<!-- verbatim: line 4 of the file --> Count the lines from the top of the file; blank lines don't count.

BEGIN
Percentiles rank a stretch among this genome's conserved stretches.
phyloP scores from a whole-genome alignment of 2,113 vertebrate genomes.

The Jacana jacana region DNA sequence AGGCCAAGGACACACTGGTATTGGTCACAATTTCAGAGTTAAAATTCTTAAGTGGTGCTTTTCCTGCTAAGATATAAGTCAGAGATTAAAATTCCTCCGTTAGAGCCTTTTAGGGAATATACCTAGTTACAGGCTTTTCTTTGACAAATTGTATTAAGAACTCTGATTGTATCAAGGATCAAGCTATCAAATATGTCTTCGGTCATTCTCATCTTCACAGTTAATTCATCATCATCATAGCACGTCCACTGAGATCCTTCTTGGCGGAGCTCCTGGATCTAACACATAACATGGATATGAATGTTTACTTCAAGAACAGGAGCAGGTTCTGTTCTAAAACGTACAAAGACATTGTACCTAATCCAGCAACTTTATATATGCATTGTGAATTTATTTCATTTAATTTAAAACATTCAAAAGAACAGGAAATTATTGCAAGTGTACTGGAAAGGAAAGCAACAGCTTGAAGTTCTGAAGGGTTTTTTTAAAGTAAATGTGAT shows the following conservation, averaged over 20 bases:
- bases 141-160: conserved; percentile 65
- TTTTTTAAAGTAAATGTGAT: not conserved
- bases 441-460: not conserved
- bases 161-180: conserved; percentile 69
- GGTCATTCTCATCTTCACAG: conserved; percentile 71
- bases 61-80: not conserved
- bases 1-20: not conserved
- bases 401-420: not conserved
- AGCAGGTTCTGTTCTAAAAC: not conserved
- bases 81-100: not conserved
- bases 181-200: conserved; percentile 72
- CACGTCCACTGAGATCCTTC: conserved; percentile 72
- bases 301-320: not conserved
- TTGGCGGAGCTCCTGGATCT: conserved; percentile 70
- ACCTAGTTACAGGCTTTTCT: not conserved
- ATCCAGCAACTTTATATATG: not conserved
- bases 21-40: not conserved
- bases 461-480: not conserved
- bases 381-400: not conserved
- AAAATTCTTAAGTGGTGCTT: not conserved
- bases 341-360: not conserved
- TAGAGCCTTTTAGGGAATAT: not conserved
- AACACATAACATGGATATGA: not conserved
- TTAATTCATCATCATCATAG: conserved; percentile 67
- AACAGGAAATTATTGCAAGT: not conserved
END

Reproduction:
- bases 141-160: conserved; percentile 65